"Huh?  Oh right, OK."  He crawled over to his side of the car and I got in and drove us slowly home.  By the time we got back to the house, Ed was out like a light.  I carried him inside and dumped him onto his bed.  Then I went to the guest room and fell fast asleep.

When I woke up in the morning, Ed was still sound asleep.  I left him a note and had to get on the road to make my delivery in Albany later that afternoon.  It had definitely been a Father's day to remember for a driving fool.

Sunday, July 7, 2013


I could hardly believe it was my birthday again, that another year had passed so quickly.  Last year my Cousin Chris had popped up and surprised me.  He tracked me down to Charleston, SC and spent the day with me.  It was pretty fantastic, and very memorable.  I said to him  "Same time next year?" and could tell he was taken aback.  I told him I was kidding, but he said we'd have to wait and see.

Much to my delight, I got a call a few months back from his only daughter, Celia, asking me to please be in her wedding.  She wanted me to be an Usher, and I was honored.  And it just so happened that the blessed event was set to take place on my birthday.  Double bonus!

Chris contacted me and offered to fly me up to Chicago, where he and his wife live.  He said he'd get me a room at the Palmer House and buy me a new black suit for the wedding.  I was more than overwhelmed by his generosity, and any attempt to argue with him about doing too much was completely futile.

I was feeling a bit melancholy after the rehearsal dinner, because they had shown a video-slide show retrospective of Celia and her husband to be.  Their whole lives flashed before our eyes.  But it also showed me Chris' life with his own little family, and I was saddened to realize just how much time we've missed over the years.  When we were kids, Chris and I were inseparable, we loved to hang out and get into mischief.  And since I was a year older, I was the leader and the one who often got us into trouble, always with our mothers.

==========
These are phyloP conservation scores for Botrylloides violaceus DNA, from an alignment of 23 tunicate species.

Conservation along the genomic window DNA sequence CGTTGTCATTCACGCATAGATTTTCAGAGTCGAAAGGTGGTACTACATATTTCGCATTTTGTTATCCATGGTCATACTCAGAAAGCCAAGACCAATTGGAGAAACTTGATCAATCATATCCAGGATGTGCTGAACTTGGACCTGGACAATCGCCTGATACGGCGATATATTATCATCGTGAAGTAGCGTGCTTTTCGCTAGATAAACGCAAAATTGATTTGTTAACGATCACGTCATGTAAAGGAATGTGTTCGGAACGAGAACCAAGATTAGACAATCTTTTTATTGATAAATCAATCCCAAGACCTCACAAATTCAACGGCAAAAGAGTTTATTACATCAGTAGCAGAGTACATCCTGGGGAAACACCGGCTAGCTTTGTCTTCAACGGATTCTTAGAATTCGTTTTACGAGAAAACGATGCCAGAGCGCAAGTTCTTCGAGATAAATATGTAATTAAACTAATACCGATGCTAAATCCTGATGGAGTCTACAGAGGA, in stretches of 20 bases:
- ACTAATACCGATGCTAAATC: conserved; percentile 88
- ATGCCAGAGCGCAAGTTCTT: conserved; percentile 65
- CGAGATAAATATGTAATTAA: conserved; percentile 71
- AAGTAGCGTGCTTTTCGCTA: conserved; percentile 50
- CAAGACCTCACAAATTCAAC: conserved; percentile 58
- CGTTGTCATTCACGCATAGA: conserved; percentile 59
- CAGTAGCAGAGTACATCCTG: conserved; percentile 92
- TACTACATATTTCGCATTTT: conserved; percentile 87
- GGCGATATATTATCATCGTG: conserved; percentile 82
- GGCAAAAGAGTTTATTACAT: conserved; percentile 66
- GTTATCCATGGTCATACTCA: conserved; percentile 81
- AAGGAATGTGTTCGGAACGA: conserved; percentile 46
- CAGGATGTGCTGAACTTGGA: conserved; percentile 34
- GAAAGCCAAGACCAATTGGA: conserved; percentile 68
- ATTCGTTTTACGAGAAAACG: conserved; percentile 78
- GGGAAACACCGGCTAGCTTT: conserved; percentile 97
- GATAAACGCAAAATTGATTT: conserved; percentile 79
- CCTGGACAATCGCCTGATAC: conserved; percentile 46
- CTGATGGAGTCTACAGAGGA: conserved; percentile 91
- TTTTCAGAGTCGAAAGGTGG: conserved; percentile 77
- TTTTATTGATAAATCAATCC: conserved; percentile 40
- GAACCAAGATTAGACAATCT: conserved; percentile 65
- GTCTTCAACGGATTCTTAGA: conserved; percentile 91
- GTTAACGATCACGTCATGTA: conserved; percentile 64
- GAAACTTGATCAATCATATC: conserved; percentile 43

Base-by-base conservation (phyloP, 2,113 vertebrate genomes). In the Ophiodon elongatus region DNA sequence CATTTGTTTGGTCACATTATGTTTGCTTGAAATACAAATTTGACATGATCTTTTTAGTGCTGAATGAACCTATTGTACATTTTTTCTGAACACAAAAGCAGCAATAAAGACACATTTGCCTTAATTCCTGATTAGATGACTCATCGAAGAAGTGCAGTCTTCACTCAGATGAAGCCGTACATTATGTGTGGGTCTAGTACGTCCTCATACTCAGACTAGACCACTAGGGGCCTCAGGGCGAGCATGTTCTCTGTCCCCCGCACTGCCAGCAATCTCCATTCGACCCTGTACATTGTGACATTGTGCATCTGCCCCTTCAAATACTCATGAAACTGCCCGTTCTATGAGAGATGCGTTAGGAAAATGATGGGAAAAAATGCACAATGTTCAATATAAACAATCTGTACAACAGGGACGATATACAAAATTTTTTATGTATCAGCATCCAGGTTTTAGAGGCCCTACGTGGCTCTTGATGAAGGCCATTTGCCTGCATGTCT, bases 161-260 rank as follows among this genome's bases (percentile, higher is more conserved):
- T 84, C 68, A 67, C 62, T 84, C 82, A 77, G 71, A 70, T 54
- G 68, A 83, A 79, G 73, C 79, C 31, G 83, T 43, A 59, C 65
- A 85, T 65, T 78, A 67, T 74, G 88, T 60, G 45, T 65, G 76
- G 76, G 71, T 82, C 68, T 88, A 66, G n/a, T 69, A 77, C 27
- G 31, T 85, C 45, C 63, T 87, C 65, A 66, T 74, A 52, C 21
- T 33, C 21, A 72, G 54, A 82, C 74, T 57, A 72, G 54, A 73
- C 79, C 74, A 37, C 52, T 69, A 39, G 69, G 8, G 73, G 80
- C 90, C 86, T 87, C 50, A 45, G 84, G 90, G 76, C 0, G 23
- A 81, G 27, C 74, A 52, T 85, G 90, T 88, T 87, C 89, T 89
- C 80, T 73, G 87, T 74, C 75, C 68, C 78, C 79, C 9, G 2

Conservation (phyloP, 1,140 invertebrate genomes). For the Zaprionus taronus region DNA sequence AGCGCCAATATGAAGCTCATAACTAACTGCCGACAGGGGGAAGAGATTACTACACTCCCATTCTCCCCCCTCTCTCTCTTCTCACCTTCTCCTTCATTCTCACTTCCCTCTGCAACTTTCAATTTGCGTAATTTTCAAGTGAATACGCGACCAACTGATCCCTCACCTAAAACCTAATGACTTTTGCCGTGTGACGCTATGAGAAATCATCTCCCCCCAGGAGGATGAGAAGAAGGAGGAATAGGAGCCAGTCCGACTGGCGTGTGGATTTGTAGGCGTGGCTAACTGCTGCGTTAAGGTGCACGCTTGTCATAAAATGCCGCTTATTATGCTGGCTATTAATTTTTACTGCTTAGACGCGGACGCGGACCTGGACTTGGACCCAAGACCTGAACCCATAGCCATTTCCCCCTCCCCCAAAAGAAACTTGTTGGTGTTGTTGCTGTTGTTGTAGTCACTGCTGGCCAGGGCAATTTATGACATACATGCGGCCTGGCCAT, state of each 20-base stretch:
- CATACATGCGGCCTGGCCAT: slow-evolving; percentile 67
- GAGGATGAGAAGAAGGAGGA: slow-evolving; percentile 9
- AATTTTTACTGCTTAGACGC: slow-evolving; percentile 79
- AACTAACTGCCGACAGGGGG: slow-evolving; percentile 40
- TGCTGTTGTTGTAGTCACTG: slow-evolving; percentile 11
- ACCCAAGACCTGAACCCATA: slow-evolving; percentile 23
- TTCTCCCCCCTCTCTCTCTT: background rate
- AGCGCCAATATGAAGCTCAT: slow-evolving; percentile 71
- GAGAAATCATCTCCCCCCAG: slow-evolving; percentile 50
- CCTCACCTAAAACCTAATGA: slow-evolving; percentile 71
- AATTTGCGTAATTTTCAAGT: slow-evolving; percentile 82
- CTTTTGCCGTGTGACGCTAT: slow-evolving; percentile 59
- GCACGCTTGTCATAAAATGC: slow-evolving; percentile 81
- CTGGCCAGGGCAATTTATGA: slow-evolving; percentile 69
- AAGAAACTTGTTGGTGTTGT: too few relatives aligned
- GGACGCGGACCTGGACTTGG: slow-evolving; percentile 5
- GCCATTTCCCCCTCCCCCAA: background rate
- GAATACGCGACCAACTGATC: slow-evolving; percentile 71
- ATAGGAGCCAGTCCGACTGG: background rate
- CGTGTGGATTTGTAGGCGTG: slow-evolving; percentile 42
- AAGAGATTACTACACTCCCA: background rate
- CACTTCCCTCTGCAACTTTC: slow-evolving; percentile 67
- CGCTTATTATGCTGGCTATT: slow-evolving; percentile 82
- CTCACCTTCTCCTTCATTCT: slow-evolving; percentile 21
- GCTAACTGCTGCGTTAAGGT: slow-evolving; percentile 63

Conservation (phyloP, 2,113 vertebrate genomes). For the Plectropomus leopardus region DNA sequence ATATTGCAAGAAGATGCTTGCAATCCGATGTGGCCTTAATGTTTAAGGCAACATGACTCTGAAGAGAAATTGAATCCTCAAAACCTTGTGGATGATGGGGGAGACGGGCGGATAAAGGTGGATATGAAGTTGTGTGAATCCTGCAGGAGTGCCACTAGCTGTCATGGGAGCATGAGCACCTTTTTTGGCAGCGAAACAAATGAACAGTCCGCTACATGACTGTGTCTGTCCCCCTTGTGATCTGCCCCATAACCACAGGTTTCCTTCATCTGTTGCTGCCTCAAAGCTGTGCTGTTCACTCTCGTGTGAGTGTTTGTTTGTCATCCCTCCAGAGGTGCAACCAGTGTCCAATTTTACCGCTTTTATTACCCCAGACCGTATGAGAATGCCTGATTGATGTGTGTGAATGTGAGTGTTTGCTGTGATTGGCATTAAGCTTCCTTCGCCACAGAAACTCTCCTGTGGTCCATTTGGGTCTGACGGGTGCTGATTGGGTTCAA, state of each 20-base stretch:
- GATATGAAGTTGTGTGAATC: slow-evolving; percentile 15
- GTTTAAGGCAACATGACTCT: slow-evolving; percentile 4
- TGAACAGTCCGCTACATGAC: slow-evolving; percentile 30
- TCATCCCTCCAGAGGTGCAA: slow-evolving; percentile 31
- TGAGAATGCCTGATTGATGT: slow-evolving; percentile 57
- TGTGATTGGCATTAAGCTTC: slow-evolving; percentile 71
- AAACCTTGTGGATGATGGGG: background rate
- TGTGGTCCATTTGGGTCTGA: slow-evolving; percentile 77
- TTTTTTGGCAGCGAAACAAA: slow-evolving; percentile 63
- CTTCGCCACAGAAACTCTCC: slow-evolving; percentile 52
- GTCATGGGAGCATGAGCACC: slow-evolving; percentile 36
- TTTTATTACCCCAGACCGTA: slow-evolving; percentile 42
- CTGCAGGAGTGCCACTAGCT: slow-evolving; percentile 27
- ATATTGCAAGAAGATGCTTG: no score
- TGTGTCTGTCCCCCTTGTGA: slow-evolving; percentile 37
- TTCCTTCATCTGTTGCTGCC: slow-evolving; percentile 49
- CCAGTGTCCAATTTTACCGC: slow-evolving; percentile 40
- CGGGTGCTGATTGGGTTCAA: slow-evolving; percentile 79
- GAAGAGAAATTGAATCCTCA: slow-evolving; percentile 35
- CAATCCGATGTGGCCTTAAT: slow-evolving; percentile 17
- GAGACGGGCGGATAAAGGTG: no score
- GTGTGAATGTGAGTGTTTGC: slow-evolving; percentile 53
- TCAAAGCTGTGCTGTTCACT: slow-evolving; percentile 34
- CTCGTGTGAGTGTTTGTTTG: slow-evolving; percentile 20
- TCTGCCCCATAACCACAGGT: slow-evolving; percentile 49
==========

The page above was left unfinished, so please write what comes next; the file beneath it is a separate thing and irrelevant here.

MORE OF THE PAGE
Watching Chris' family life also made me think about the choices I've made.  I have no wife, no kids, no immediate family.  I don't have a good career and a nice house like he does.  I drive around the USA, with no real home base.  It gave me a case of the blues.

But after a night in the suite Chris had booked and paid for, I woke up refreshed and took a swim in the indoor pool.  I got myself into the mindset that this day was all about Celia, and any emotional baggage I was carrying around needed to be jettisoned, pronto.

I went to the church early, and when it was time I did my job.  The other Ushers were teenagers, sort of lackadaisical and distracted, so I had to pull them together and get them to focus.  I've been in weddings before, and also used to be a movie theater doorman years ago.  So I know the routine pretty good.  In this case, no woman enters the church without being taken gently by the arm and led to a seat.

Once everyone was seated, including the other Ushers. I stepped into the church "lobby" area where Celia waited for Chris to walk her down the aisle.  But Chris was absent, and it was time to go.  Suddenly Celia began to cry, and I told her,  "Chris will be here any second, please don't cry."

"I'm scared Uncle Bill.  I don't know why, but I'm scared."

I shrugged.  "I can tell you something about the guy you're going to marry."

She stopped crying and stared at me.  "Tommy?  What is it?  Did he say something to you?"

"Nope.  But I can tell you that Tommy is the luckiest guy on the face of the earth today, because he gets to marry you!"

Celia laughed and wiped the tears from her cheeks, then leaned in to give me a hug.  "That was the most perfect thing you could've said.  I love you, Uncle Bill."

Chris came hurrying in to join us.  I tapped on my watch.  "Son, son, son, you can't keep your daughter waiting, not today."

"I had to go to the bathroom."